In October 2003 the families living in El Alto and other villages above the Bolivian capital suffered weeks of extreme violence by the armed forces of the government of then-President Gonzalo Sánchez de Lozada and his Defense Minister José Carlos Sánchez Berzaín. Fifty eight Bolivians were killed and another 400 injured when the government sent in troops to repress protests against its despised gas export plans. Those killed included an eight-year old girl, Marlene Rojas, shot by a soldier’s bullet while in her home. In Bolivia in the decade since, the month has been renamed Black October, to commemorate those killed and to demand justice.
Today, a decade later, both men accused of ultimate responsibility for the deaths live in the U.S.: Sanchez de Lozada in suburban Maryland and Sánchez Berzaín in Miami. Both are protected from facing trial in Bolivia, protected by the U.S. government. While the families continue to grieve; those accused walk free and unpunished.
Lozada and Berzain took office in 2002 with only 22% of the vote, but were determined to enact unpopular economic reforms including plans to export gas via Chile. Knowing they would prompt protests, they issued a decree calling on the Army to use 'all means necessary' to repress protests. The government treated their own population as foreign invaders, deploying military sharpshooters armed with high-powered rifles who shot into houses and chased and shot unarmed villagers as they fled through fields and into the mountains. Many of the individuals killed and injured as a result of the plan were not involved in protests, or even near protests when they were shot. The violence only stopped when Lozada and Berzain fled the country as protests spread across the country and politicians including Lozada's Vice President Carlos Mesa denounced the violence.
The struggle for justice by the families has been a long and arduous one, including in Bolivia. In October 2004, the Bolivian Congress authorised a trial for government and army officials involved in the massacre. The trial began in 2009 and seven defendants were sentenced to between three and fifteen years in prison. Yet Lozada and Berzain have refused to appear in court. An official request for extradition by the Bolivian government in 2007 has been refused by the US State Department despite the fact that the two countries have a functioning extradition treaty.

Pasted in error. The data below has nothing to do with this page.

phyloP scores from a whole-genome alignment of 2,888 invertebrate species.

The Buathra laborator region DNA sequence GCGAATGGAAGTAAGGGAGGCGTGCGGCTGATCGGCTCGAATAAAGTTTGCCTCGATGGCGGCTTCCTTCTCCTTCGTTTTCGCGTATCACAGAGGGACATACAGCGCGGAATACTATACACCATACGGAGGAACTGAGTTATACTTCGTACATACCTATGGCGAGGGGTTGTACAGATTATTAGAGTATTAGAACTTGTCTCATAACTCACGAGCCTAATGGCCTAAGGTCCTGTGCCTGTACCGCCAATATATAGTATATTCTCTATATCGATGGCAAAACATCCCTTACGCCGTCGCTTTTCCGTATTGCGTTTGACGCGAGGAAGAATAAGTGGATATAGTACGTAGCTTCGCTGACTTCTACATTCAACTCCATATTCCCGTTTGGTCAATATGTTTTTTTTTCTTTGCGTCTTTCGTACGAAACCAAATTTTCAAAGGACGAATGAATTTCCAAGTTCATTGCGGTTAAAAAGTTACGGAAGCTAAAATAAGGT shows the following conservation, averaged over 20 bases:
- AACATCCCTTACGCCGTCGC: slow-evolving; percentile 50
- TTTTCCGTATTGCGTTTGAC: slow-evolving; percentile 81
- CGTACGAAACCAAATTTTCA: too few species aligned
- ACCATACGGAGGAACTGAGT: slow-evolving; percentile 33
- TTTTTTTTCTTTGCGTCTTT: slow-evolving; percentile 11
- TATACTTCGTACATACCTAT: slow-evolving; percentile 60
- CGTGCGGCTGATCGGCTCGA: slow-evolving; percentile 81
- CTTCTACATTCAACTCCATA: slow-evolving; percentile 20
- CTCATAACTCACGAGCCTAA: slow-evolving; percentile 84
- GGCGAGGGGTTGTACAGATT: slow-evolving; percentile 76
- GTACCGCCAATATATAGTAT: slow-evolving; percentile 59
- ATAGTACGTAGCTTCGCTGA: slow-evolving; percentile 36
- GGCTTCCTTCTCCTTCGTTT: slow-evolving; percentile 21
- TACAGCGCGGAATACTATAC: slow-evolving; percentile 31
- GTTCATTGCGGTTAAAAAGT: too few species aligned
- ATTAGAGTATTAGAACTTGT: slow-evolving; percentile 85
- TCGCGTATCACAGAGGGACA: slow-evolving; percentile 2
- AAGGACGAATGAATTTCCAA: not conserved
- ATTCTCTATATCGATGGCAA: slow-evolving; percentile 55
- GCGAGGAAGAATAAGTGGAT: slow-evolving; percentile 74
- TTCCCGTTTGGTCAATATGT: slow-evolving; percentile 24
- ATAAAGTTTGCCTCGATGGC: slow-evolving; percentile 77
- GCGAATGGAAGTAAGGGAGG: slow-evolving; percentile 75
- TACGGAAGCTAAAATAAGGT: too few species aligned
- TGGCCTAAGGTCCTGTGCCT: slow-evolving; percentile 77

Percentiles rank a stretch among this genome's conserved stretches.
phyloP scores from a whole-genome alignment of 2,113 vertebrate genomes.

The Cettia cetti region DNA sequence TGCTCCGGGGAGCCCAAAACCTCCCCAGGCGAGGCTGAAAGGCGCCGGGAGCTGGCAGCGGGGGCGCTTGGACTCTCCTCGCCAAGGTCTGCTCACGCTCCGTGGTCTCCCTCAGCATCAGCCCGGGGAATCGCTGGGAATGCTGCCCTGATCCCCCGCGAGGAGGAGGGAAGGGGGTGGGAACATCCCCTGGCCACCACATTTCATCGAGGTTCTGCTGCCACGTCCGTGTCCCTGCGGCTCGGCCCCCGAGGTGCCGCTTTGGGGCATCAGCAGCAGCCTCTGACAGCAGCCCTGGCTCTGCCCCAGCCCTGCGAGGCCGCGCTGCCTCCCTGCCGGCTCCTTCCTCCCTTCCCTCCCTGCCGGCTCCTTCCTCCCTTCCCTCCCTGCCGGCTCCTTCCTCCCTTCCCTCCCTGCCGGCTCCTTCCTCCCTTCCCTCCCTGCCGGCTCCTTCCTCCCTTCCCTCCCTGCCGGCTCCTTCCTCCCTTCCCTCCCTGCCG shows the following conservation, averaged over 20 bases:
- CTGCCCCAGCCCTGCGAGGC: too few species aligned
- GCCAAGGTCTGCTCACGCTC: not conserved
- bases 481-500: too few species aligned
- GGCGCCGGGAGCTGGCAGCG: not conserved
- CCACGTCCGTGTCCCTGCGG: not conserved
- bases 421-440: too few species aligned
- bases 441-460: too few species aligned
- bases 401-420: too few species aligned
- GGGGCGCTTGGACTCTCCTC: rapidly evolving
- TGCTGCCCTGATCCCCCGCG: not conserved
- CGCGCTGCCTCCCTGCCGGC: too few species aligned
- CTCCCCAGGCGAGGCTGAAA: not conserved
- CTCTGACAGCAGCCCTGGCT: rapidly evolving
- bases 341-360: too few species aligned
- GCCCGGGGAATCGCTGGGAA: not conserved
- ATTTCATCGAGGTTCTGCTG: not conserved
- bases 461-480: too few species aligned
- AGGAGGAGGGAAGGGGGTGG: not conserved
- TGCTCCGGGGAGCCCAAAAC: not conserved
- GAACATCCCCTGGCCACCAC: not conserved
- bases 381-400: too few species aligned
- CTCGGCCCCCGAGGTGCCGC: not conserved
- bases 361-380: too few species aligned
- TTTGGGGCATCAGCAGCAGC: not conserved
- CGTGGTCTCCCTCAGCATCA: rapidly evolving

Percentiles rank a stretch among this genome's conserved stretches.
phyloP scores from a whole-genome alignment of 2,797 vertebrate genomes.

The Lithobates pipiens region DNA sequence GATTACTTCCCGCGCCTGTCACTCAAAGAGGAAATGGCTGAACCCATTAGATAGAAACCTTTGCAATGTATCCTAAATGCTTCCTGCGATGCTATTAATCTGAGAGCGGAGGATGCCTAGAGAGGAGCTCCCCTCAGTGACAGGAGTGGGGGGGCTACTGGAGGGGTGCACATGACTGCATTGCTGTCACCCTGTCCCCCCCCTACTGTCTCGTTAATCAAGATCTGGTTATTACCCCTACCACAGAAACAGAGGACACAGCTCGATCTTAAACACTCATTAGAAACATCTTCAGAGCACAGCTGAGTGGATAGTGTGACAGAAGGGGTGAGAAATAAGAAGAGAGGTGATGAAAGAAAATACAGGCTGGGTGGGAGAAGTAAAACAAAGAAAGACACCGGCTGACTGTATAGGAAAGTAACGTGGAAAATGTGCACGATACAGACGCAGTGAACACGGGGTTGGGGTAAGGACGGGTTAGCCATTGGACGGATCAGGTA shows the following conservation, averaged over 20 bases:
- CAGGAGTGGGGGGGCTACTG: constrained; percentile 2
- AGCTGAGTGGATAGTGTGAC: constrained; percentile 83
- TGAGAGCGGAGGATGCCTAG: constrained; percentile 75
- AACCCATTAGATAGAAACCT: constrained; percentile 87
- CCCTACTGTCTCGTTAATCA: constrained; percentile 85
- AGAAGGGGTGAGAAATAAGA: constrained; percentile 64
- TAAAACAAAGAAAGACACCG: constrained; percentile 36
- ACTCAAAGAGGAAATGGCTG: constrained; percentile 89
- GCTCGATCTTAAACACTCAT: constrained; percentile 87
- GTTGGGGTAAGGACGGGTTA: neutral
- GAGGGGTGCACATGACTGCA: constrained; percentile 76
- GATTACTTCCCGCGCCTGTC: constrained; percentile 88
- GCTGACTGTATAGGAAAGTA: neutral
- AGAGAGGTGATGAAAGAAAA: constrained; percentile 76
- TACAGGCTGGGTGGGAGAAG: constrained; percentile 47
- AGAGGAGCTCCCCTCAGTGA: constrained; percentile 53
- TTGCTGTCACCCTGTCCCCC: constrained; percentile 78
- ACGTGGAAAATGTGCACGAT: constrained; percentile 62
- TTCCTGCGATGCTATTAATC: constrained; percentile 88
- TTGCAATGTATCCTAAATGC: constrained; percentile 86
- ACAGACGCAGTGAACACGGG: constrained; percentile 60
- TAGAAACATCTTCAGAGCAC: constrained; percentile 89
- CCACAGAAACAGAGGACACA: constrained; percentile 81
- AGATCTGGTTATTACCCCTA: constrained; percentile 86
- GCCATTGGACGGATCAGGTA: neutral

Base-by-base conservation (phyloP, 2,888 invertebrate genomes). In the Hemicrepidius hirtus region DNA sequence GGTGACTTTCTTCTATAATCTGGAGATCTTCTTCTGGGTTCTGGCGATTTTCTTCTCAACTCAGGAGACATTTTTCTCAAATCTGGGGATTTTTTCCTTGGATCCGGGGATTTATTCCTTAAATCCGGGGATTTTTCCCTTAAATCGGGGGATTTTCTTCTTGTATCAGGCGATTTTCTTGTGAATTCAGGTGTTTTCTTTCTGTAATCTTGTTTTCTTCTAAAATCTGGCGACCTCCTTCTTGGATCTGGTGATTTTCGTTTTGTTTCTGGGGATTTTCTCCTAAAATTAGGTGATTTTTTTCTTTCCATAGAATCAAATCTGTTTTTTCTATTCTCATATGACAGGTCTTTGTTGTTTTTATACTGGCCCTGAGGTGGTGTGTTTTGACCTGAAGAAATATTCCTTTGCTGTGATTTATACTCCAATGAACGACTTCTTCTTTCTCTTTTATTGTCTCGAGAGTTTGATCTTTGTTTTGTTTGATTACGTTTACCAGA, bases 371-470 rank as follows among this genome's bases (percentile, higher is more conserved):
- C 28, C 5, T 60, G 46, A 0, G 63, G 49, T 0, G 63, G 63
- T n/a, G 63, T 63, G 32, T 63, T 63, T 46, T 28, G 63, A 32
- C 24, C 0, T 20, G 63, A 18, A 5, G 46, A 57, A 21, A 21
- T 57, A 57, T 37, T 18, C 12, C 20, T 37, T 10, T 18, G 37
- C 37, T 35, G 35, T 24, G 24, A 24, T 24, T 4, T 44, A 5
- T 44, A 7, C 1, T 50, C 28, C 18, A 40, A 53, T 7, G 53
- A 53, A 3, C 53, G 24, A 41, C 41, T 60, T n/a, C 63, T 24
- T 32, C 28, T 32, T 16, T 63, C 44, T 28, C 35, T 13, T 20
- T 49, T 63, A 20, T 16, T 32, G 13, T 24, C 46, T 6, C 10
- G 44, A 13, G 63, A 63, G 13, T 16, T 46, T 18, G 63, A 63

The refusal by the US government to respect the Bolivian legal process and the rights of the families to justice means that the US government is complicit with impunity and injustice. Their arguments that this case is too political to guarantee a fair trial are baseless, given the extreme rigour in which the case has been processed in Bolivia and the support for the case by politicians of all parties including those of Lozada and Berzain. It also looks deeply hypocritical, when the US insists that other governments extradite individuals that have allegedly threatened US security interests such as Edward Snowden.
Lozada and Berzain have strong connections with US political, business and academic circles that have no doubt played a role in preventing their extradition. Lozada is a University of Chicago alumni, who has various investments in the U.S., and even hired US consultants to help him win the election in 2002. However these strong political connections should not be a cause for ongoing impunity. This October, all US officials of influence should instead listen to those whose voices are too often ignored, such as the parents of Marlene Rojas or of Teófilo Cerro who now has to support 7 children after his pregnant wife was gunned down.
This impunity and injustice can not be allowed to continue. We call on all those with influence – the media, members of Congress, human rights organizations, universities and students – to stand with the families this October in solidarity and demand the extradition of Lozada and Berzain.